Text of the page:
With the spring morel season winding down--in many parts of the state
it never got wound up--many Hoosier fans of wild food are calling
it quits for the spring. It is such a pity.
Sure, the morels march relentlessly over the hill into Michigan, and
pokeweed shoots get too tough for cooking. But there is a smorgasbord
of fine, healthy food out there, for both the tummy and the soul. And it
is free for the taking.
Take, for example, an interestingly sentimental afternoon I enjoyed
last Saturday when I returned to my old hometown--Crothersville (in Jackson
County). I was back in God's Country to attend the alumni banquet for good
ol' C-ville H.S. But that didn't happen until 5:30 p.m., and it was no
accident that I was there shortly after noon.
I must admit to unsuccessfully popping a few casts with my favorite
artificial lure into one of my favorite holes for bass, but the big
item on my agenda was to re-establish a childhood friendship with Lou Nehrt's
big bottom woods west of Crothersville. I hadn't been there since before
the war--no, not the Spanish-American. Moreover, I did not know who owned
the woods, nor whether I would be welcome.
However, Beth and Armondo Torres, who live on the crest of the hill
which drops sharply into the big (40-acre) bottom woods, assured me that
I was welcome to renew my friendship with the woods in which I spent more
of my waking hours as a kid than any other place, excluding home and school.
For a lack of time--or perhaps a combination of latent energy
and a trove of interesting natural phenomena--I never made it to the big
bottom woods. I was too busy discovering--make that re-discovering--the
natural phenomena that abounds in the hill woods.
Before I got as far as the trees, I encountered a beautiful stand of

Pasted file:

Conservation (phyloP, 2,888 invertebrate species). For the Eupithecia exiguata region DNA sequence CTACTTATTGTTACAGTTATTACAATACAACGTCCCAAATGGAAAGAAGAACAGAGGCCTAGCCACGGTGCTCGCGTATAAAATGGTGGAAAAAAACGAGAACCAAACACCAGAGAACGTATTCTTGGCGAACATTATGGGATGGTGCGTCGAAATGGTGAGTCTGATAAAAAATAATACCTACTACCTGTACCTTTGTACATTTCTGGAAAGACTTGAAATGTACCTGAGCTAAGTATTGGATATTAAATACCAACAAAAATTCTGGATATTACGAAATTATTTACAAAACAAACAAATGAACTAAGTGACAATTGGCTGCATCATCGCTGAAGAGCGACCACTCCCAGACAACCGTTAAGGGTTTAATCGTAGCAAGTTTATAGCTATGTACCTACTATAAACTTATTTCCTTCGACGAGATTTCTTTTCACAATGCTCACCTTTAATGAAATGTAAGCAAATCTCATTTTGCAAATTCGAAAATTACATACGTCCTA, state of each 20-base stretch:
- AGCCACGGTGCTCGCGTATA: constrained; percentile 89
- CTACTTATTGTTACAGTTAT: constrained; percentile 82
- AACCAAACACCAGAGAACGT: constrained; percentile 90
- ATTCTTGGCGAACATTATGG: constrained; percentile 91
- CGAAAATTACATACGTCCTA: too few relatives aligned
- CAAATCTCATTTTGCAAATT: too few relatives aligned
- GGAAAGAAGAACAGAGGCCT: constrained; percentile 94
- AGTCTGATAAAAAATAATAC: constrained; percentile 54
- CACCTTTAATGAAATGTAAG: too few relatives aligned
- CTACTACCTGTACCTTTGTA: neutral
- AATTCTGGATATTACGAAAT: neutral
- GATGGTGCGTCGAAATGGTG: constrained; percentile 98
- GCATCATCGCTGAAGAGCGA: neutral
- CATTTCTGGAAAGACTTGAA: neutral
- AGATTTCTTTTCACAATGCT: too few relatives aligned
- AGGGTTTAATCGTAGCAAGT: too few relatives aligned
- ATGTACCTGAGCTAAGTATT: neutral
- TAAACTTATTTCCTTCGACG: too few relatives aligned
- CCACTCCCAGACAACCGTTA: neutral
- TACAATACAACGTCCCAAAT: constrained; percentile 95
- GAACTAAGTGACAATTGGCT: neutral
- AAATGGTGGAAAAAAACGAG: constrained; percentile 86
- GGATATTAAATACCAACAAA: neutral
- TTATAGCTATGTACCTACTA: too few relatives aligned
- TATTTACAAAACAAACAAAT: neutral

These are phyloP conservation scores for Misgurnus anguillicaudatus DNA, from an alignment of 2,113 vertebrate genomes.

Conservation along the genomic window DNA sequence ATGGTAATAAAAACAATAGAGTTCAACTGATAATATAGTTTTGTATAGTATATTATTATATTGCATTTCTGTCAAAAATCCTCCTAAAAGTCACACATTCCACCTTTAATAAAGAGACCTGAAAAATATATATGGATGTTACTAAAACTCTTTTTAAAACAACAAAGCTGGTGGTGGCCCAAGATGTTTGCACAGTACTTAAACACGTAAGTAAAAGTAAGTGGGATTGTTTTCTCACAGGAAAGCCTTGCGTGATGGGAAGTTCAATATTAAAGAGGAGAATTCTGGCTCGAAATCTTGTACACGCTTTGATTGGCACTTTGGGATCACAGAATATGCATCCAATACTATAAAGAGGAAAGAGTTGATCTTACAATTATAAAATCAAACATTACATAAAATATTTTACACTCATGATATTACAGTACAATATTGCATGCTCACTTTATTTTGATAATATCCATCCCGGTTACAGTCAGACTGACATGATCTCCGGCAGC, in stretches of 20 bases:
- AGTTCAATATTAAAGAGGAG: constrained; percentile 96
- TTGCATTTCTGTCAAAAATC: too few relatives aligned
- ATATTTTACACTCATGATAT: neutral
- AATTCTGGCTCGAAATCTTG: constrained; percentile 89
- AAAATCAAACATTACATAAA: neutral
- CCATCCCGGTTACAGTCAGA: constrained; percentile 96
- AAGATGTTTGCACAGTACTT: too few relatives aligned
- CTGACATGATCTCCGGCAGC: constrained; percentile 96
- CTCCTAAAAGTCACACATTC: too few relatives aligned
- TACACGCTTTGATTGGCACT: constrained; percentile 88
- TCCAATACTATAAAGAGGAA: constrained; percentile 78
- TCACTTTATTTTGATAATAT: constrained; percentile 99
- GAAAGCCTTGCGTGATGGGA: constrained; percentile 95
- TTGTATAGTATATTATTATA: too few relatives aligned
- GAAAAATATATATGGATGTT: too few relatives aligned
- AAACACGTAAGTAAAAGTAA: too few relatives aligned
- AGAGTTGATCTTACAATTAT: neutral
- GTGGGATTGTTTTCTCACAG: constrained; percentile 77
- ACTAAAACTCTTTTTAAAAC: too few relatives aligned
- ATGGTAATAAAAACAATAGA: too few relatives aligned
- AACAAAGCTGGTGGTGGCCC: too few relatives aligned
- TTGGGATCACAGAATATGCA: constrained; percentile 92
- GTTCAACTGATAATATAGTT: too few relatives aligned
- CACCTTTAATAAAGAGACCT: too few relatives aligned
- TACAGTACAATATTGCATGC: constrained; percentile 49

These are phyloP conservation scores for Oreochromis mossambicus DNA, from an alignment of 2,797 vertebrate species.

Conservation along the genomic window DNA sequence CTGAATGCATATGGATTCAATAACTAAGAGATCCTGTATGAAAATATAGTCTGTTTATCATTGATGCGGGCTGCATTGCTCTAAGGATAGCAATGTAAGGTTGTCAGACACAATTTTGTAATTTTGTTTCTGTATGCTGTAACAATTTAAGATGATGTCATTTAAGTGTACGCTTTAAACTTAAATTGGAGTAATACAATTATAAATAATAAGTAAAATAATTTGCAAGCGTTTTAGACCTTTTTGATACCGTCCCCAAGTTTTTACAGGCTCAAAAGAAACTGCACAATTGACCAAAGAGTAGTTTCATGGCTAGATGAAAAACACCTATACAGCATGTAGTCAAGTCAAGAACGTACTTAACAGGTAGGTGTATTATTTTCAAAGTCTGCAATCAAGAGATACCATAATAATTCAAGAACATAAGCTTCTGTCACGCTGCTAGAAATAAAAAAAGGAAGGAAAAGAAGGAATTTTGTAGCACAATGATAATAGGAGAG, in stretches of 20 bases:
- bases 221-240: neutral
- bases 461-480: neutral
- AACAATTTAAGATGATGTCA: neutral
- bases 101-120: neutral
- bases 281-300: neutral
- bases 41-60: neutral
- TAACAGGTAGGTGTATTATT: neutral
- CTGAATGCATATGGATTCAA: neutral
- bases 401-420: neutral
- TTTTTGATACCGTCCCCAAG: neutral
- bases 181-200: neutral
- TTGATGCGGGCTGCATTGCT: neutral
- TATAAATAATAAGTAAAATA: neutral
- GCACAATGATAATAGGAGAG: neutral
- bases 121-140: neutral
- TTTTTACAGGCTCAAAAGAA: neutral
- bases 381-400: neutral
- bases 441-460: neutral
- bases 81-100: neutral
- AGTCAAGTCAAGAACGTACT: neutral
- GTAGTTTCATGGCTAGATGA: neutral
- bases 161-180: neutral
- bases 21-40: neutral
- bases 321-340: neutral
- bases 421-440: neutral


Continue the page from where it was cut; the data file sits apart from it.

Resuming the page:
sage brush (the tallest, three to four feet high, that I have seen in many
years). Then the wild onions, dewberry vines, and a wildflower I had never
seen before kept screaming: "LOOK AT ME! . . . LOOK AT ME!"
It is difficult to ignore wild onions--especially when they are so plentiful
and smell/taste so good. It also is difficult to ignore the beautiful white
flower of dewberry vines as they snake their way through short weeds to
promise a pail of beautifully-round, sweet-as-sugar berries a month or
five weeks from now.
Still, the curtain would not rise for the finale of this natural extravaganza
until I struggled to cross the ancient woven-wire fence at the edge of
the hill woods to find the gently-sloping passage over the steep hill to
the bottom land. Then I would cross the little creek that always seemed
to separate the stovepipe timber of the hill woods from the mature trees
of the bottom woods.
As the plans of men often go awry, so it was with my plan for visiting
the bottom woods. I was greeted by the sight of beautiful clumps of Christmas
ferns before I could negotiate the rusty, old fence. And before I could
acclimate to the changes from open fields and bright sunshine to deep woods
and dense shade, I was immersed by the obvious fact that in 50 some years
the stovepipe hill timber had matured and now was reaching for the sky
with sturdy trunks.
Massive oak (both white and black), poplar, sweet gum, hickory and beech
trees stopped me in my tracks many times as I mince-stepped around brush
and decaying limbs of the forest floor. But just as a lover of nature can
be awed by the great, so can he be intrigued by the small.
I fancied that those larger trees had been saplings and some of those
smaller trees were seedlings when I had last been there. And now there
were plenty of seedlings of many tree species, including the American beech
which happens to be my favorite tree.
I was awe-struck, too, by the sheer drop (100 feet or more) from the
brink of the hill to the damp bottomland below, a silent reminder of the
Little wonder that I neither found--nor searched diligently for--the
gentle, sloping passage from the hill to the bottom land. I had found all
I needed on Nehrt's Hill.
When my watch told me it was time to head for the banquet, there still
was a walk of half a mile or more back to my car. It would lead through
the fallow field delightfully filled with wild onions. I would harvest
a few for a skillet of leftover roast-venison hash that had been on my
mind for a few days.
So my reunion with Lou Nehrt's bottom woods had not materialized,
but there would be ample time for that in the future . . . like, maybe,
when those dewberries ripen in June, or certainly no later than the opening
of the squirrel season at mid-August.